You might remember a month ago I wrote a post on “Grown Children Moving Home – 3 Tips On How to Make It Work“. I thought it might be great to hear from my son (the boomerang kid) and his point of view.
I’m what you would call a “Boomerang Kid”. For those of you who are asking yourself, “What in the world is that?”, it’s a term used for a young adult who goes back to live with a parent after a period of independence. It’s something that has become more and more prominent in recent years and will probably continue to be a trend for years to come. After being one of these kids for about a month now, I feel I can shed some light from the other side.
The thing is, I always told myself and my parents I would never do it. At the ripe age of 21 I graduated college and thought I knew it all. I had a great degree and got a great job offer in a city far away. I had spread my wings and was soaring with absolutely no need to go back to the nest. I wanted to do things on my own and I really thought I had it all figured out. Well, as it turns out, at 21 years old you really don’t have any clue who you are or who you want to be. You might have an idea, and some may follow that path, but others may come to have a quarter-life crisis a few years down the line. That’s what happened to me at 24.
I was working as a software engineer with Garmin out in Kansas City with a steady career trajectory, good money, and great benefits. However, despite being a “techy” my whole life, I fell out of love with the corporate computer world pretty quickly. Sitting in front of a computer screen tucked away in a cubicle in an office building was not how I wanted to spend my youth. I wanted to go on adventures, see the world, and follow my true passions. This wasn’t really a startling revelation, as I had been talking about it more and more for almost two years. I just finally hit the breaking point and knew I needed to make a change.
I had a few options as far as my change went, but I didn’t even want to consider moving back home until I had a rather heartfelt conversation with my mom. I shared my feelings and thoughts. I told her I wanted to follow my dreams to be a writer and explore the world and would do whatever it took to get there. That I didn’t want to continue having my soul sucked away in a boring office job just so I could retire later in life. She told me that I should do it and that I could live with her while I figured things out. There was no hesitation on her side. That’s what I love about my mom. She is willing to do whatever it takes to help other people.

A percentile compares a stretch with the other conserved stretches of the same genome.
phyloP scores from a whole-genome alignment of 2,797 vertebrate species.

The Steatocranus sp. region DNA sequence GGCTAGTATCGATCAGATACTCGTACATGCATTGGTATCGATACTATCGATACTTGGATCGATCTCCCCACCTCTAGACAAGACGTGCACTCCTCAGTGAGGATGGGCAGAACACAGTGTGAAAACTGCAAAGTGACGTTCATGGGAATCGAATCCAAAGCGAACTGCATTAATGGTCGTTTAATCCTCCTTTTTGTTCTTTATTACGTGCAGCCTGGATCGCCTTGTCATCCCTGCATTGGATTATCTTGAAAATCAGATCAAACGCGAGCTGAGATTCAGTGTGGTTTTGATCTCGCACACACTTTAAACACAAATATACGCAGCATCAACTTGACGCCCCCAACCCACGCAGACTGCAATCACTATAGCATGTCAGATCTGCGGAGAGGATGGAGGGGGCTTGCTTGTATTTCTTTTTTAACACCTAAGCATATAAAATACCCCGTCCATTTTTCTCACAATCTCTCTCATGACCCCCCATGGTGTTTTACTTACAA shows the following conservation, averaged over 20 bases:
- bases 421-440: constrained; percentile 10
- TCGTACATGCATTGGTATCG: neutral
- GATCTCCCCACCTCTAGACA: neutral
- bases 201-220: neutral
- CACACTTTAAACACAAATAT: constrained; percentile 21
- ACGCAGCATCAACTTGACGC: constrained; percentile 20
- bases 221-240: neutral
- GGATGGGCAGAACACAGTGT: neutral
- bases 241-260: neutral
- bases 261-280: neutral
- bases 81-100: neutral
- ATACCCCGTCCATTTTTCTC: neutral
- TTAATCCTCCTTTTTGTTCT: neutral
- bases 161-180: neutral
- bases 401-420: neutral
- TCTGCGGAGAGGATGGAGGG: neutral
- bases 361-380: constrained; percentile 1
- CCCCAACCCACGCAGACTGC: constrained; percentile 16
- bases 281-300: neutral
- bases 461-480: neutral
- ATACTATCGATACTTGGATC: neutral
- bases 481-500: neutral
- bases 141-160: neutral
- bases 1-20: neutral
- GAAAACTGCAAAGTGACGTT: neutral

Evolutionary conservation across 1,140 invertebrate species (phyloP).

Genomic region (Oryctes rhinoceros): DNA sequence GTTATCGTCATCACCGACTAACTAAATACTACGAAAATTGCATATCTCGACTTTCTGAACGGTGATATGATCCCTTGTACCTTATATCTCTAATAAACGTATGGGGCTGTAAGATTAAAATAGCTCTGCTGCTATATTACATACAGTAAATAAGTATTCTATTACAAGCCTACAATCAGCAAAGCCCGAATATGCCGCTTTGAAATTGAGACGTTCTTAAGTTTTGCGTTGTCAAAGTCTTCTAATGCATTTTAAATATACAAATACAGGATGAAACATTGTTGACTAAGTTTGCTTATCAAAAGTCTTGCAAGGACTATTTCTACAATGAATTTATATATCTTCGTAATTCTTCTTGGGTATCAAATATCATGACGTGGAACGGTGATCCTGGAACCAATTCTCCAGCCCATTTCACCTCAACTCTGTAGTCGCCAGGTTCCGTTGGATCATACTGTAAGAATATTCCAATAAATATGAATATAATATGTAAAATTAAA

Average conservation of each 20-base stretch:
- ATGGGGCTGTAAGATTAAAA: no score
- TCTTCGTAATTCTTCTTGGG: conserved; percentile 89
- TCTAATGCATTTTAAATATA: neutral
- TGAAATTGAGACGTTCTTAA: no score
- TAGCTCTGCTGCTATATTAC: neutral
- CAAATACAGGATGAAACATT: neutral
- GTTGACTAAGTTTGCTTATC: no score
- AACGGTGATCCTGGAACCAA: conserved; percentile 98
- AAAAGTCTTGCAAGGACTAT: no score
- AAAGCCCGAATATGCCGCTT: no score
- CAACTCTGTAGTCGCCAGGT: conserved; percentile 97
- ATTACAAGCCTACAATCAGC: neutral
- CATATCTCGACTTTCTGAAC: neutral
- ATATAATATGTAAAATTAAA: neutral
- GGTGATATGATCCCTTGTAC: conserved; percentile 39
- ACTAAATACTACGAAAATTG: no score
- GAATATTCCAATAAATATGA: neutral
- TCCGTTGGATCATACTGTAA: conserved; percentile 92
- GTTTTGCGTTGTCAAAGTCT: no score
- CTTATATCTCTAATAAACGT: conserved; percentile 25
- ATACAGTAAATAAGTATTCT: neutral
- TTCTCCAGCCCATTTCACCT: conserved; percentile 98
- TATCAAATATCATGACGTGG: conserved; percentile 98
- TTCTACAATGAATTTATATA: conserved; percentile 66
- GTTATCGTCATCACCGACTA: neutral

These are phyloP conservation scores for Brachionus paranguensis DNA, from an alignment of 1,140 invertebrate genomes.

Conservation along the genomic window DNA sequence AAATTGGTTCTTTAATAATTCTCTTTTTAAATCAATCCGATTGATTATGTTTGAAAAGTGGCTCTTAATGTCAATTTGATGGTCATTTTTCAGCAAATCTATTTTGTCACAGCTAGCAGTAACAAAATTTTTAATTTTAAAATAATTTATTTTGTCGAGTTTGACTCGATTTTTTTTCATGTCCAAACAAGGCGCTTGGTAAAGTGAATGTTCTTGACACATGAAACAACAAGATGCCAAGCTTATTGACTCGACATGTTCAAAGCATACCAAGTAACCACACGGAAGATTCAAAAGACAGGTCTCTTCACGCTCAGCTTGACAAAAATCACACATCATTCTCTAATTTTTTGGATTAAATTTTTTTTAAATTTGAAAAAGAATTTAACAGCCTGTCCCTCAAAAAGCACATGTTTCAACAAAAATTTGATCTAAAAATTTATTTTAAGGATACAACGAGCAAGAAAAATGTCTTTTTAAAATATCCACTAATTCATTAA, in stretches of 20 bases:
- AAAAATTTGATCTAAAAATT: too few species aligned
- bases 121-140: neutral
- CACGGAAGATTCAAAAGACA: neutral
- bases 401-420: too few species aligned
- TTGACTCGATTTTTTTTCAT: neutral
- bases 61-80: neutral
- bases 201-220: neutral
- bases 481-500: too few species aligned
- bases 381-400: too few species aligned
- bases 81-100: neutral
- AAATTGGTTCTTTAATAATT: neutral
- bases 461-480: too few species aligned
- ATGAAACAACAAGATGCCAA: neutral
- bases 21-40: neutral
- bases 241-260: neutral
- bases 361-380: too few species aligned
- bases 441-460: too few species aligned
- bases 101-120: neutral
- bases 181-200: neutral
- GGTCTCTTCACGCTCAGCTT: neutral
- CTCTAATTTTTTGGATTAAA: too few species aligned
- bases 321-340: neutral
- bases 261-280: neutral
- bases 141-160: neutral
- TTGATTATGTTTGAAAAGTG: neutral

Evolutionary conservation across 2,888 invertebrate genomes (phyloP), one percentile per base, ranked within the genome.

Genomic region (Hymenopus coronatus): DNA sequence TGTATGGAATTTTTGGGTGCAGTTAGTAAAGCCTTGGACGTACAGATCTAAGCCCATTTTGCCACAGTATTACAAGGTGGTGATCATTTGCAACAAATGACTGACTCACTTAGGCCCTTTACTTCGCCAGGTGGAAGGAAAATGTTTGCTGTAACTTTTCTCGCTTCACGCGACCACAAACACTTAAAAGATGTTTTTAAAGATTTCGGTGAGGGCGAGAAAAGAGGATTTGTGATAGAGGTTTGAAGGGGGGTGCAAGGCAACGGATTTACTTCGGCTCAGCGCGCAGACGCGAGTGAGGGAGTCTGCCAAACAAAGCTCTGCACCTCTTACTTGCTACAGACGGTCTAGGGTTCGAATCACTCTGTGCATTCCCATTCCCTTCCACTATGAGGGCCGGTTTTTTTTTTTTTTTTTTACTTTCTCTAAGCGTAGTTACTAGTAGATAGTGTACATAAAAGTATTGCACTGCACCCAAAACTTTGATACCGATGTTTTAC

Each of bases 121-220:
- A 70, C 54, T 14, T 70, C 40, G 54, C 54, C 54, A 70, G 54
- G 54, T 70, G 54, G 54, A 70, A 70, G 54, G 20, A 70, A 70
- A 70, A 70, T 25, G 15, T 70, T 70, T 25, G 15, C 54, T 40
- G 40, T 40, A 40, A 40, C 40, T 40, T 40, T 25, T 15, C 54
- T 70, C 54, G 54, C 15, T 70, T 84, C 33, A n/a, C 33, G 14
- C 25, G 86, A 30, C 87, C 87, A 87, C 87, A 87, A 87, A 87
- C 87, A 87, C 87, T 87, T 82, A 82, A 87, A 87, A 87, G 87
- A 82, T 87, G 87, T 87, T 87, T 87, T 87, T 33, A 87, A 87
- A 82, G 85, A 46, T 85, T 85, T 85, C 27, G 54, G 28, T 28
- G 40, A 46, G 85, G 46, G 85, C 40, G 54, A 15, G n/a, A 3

Some people would think I’m just a young millennial wanting instant gratification and not willing to put in the hard work. The fact of the matter is that isn’t how it has to be anymore. The world has changed and with it so have the people in it. We don’t have to be stuck doing something we don’t like. There are so many opportunities today and so many ways to go about them. I’m willing to put in the hard work, but I want to do it my way and I want to make it count.
Like I said, I didn’t really want to move back home. It felt like a failure to me because that is what I was always told by the older generations. If you’re a parent and your child becomes a “Boomerang Kid”, just know that it probably was not their first choice and they will need some time to figure things out. Everything has changed for them, but if they want it bad enough they will find a way to do what they want. I quit my job a little over a month ago and moved back to Birmingham to live with my mom and step-dad. I also brought my dog with me. Is it the most ideal situation? No. Is it permanent? No. Is it working at the present? Yes.
It is working right now, and I am okay with it at the moment because my mom and I had a discussion prior to me moving and we continue to have evolving conversations as to the current situation. We are all working with each other to make it work. I think it has its pros and cons on both sides, just as everything does in life. I am extremely lucky to have people that are willing to support my crazy decision and help me out along the way. Not everyone has that, and I promise it does make a major difference.